• "We've been doing a lot of furniture-type vanities and sinks," he said. These decorative cabinets might be mission, cottage or European style. "They come in a vast range of prices, and some are quite cost-effective focal-point pieces."
• A tub is no longer always an essential element of a master bathroom. "More people are getting away from that unless they use the tub frequently," he said. "They can take that square footage and reallocate it for storage, small pieces of seating, or a dressing-and-makeup table."
• Because tile usually stays in place for at least 15 years or more, he prefers to use timeless, neutral colors: ecru, ivory, honey, beige, straw, gray. You can punch the visual interest with mosaic, metal or glass accents. Or "you can create a lot of drama and color in a bathroom with paper."
• Create a spa feel using natural materials such as stone or wood. "I like to frame those, and bring them into the bath environment somehow," he said. "They create a feeling of warmth."
• Carve a small niche into the wall between studs, where you can display art objects, flowers or other pieces of nature.
• Stainless steel washbasins are "durable, light and inexpensive."
• Putting the vanity on legs -- leaving eight inches of space below the cabinet and the floor -- provides the illusion of more space.
• "Use a cloth shower curtain [rather than vinyl] that you can throw in the laundry."
• Save money by using salvage tile or even large-format floor tile. Design a fun pattern, or invest in more expensive tile just as an accent.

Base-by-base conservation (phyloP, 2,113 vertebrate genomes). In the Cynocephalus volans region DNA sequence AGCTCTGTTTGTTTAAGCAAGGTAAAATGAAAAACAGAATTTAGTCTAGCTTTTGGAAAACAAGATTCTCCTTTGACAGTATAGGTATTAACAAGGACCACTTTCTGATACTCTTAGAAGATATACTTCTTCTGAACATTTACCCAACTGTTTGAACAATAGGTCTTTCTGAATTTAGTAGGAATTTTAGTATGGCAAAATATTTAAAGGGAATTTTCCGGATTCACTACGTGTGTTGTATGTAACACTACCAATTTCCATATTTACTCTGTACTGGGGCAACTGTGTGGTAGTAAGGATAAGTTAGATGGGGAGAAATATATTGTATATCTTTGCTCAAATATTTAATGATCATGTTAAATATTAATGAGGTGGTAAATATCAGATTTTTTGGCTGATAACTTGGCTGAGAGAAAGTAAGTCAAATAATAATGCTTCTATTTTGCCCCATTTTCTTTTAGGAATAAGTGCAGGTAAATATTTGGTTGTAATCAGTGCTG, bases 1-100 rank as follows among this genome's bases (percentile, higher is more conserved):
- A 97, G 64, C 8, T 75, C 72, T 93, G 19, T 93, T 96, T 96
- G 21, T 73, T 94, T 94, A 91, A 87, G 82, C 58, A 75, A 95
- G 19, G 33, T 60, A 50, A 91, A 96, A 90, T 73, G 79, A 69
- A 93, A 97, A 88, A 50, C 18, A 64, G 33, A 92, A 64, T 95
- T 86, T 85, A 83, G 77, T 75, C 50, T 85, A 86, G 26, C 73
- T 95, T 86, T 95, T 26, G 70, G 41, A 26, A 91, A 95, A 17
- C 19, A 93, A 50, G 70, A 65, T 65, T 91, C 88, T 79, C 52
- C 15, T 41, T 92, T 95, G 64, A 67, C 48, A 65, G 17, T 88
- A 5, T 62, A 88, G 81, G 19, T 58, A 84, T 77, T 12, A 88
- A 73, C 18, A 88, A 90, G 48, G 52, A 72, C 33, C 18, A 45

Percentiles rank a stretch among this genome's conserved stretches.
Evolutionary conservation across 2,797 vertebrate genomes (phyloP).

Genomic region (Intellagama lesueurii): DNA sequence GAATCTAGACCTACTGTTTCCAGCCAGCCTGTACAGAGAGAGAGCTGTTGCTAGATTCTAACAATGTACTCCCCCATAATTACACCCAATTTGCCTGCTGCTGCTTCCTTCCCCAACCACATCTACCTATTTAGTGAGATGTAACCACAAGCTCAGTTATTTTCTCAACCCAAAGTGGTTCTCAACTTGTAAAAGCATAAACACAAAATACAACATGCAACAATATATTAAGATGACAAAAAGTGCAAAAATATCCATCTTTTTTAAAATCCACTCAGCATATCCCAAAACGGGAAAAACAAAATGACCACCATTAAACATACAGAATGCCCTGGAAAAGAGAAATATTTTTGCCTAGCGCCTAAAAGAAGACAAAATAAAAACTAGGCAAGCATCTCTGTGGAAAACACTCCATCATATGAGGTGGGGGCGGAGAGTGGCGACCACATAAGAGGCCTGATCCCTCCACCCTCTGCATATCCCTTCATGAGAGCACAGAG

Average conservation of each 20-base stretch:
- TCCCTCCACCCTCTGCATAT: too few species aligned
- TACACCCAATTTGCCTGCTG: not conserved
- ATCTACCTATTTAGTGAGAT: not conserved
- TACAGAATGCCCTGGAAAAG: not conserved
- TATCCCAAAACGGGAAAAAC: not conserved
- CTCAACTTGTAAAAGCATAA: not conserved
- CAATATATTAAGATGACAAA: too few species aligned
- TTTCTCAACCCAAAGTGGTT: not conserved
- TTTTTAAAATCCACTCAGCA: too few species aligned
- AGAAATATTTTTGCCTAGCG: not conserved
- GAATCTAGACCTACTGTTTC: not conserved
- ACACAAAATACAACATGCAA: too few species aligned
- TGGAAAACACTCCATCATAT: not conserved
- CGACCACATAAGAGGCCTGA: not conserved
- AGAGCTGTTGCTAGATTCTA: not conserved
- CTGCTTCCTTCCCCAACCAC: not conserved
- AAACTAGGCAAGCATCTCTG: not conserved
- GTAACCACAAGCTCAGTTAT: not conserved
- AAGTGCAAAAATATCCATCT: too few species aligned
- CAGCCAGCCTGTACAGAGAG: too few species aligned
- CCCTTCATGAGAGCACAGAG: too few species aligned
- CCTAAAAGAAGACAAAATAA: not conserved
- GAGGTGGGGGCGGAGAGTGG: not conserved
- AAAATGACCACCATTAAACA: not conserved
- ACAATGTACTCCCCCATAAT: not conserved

• "I love using materials in bathrooms that keep them maintenance free," such as tile wainscoting.
• Make sure there is plenty of light on the sides of the face as well as above the mirror.
• "I prefer vanity cabinets [to pedestal sinks] if space is large enough, and I prefer vanities that look like furniture, as opposed to looking like your kitchen cabinet migrated to your bathroom," she said. Custom cabinetry can be surprisingly inexpensive, she said.
• If your bathroom is covered in tile in a dated color -- avocado or gold from the 1970s; pink or turquoise from the 1950s -- and you can't afford to remove it, "wall covering is your friend," she said. Find a wallpaper that incorporates that color, but combines it with more updated colors.
• Add luxury touches: a pretty faucet, a bit of artwork.
• Powder rooms are small spaces, so you can be adventurous. Try a bright color or large-scale pattern on the walls, or cover the walls with quirky art, such as postcards or New Yorker covers.